According to a first aspect of this invention, there is provided a MOS transistor comprising a semiconductor substrate of a first conductivity type; a field insulation layer formed on the semiconductor substrate; a gate electrode layer having first and second openings and formed on an insulation layer which is formed on an element region defined by the insulation layer; and source and drain regions of a second conductivity type formed in those portions of the surface area of the semiconductor substrate which lie under the first and second openings.

According to a second aspect of this invention, there is provided a differential amplifier circuit using MOS transistors having the same construction as that of the above MOS transistor as differential input transistors.

In the above MOS transistor, the channel length is determined by the distance between the first and second openings and the channel width is determined by the dimension of each of the first and second openings. Therefore, it is possible to form a MOS transistor having a desired characteristic without being affected by reduction in the dimensions of the element region by the bird's beak. Since the desired current pair property or the desired similarity of the current characteristics of the differential input transistors can be set by using the above MOS transistors as the differential input transistors, the offset voltage of the differential amplifier circuit can be prevented.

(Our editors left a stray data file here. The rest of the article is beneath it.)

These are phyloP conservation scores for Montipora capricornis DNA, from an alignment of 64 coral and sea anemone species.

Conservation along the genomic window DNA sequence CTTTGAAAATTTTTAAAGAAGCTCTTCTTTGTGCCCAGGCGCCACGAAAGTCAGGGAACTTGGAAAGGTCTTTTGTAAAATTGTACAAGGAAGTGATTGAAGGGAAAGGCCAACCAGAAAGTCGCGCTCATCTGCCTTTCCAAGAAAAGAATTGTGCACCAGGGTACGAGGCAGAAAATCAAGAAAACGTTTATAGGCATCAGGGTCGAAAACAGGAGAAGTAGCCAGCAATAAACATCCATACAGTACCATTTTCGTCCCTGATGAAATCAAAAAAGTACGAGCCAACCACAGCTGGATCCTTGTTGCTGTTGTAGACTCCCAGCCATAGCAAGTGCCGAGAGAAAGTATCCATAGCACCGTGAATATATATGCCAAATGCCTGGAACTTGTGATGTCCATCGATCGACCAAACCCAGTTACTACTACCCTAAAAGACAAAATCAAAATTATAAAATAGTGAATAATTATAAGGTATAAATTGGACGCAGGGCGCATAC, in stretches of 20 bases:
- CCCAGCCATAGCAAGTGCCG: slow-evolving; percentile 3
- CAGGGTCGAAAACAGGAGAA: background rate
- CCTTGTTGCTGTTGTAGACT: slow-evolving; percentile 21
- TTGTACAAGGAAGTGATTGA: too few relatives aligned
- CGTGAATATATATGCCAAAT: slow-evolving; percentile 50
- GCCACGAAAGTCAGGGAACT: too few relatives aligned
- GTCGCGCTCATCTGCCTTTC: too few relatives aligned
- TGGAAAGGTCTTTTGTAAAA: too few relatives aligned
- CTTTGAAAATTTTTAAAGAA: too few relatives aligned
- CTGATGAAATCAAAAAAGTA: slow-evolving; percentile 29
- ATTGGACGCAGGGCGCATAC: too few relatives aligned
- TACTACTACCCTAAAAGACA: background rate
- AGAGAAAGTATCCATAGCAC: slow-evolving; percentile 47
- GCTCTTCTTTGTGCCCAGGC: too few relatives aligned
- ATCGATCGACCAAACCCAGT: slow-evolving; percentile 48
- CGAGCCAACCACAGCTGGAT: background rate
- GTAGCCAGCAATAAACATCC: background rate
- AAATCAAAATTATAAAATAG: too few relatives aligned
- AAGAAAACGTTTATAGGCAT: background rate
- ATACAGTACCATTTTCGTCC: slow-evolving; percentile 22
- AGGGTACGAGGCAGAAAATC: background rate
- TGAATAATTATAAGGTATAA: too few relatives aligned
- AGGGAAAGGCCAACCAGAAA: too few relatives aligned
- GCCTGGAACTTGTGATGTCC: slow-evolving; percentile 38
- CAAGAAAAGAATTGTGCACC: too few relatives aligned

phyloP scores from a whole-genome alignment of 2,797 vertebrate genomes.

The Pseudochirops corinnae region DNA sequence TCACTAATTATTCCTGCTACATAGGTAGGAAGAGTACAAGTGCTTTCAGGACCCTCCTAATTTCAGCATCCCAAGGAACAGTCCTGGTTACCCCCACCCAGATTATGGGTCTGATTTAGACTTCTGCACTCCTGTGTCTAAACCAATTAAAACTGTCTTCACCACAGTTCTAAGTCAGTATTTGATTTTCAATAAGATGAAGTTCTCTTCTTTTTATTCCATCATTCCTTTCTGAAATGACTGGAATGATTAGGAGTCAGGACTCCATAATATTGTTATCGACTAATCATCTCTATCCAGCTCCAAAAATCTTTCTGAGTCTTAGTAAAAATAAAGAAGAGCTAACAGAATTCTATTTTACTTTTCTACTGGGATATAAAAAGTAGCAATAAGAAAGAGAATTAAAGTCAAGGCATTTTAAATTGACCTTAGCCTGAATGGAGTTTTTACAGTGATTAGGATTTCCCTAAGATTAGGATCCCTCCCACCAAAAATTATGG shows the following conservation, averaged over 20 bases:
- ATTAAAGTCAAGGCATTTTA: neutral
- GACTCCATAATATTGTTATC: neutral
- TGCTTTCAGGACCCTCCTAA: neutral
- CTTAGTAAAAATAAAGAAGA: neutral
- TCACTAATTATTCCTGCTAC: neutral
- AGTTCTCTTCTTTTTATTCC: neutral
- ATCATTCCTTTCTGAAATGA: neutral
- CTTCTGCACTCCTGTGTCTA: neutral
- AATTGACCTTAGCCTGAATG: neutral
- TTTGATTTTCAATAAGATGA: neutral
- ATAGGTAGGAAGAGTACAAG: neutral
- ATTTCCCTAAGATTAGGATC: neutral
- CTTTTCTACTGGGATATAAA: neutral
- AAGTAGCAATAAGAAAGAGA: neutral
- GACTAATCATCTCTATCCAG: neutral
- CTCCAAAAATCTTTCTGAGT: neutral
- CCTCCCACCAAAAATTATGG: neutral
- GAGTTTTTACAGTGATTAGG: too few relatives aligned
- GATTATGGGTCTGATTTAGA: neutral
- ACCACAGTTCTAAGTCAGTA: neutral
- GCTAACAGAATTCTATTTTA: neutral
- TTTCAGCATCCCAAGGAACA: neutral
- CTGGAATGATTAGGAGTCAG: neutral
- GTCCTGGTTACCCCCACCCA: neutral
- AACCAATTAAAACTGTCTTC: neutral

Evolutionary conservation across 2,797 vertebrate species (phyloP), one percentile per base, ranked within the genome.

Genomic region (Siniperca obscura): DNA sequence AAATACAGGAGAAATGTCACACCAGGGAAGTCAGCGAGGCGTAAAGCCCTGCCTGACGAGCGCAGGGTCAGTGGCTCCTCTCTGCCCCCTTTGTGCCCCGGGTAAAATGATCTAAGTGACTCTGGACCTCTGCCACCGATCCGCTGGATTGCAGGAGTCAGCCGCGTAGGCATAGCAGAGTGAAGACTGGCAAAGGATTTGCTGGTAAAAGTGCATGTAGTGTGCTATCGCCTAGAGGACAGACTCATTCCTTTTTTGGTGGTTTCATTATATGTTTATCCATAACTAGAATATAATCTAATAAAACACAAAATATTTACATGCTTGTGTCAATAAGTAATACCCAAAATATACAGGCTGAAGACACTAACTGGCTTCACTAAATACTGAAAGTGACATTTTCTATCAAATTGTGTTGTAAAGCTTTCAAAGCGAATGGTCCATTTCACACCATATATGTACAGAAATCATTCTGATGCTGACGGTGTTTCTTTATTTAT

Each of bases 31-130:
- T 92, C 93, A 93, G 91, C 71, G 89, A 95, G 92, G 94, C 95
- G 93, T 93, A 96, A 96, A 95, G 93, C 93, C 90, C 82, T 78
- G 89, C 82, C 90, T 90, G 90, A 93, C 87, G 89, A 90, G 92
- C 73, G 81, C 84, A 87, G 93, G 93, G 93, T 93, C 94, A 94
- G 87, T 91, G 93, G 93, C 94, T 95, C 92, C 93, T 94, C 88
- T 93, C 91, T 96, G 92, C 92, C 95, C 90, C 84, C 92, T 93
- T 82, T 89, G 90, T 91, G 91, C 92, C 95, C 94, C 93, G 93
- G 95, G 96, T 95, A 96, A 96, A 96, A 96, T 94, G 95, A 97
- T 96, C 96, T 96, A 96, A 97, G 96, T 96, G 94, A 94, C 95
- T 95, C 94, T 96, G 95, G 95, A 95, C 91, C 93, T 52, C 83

BRIEF DESCRIPTION OF THE DRAWINGS

FIG. 1A is a plan view showing the plane pattern of a typical conventional MOS transistor;

FIG. 1B is a cross sectional view showing the cross section of the MOS transistor shown in FIG. 1A;

FIG. 2A is a plan view showing the plane pattern of another conventional MOS transistor;

FIG. 2B is a cross sectional view showing the cross section of the MOS transistor shown in FIG. 2A;

FIG. 3A is a plan view showing the plane pattern of a MOS transistor according to a first embodiment of this invention;

FIG. 3B is a cross sectional view showing the cross section of the MOS transistor taken along the line I--I of FIG. 3A;

FIG. 3C is a cross sectional view showing the cross section of the MOS transistor taken along the line II--II of FIG. 3A;

FIG. 4A is a plan view showing the plane pattern of a MOS transistor according to a second embodiment of this invention;

FIG. 4B is a cross sectional view showing the cross section of the MOS transistor taken along the line I--I of FIG. 4A;

FIG. 4C is a cross sectional view showing the cross section of the MOS transistor taken along the line II--II of FIG. 4A;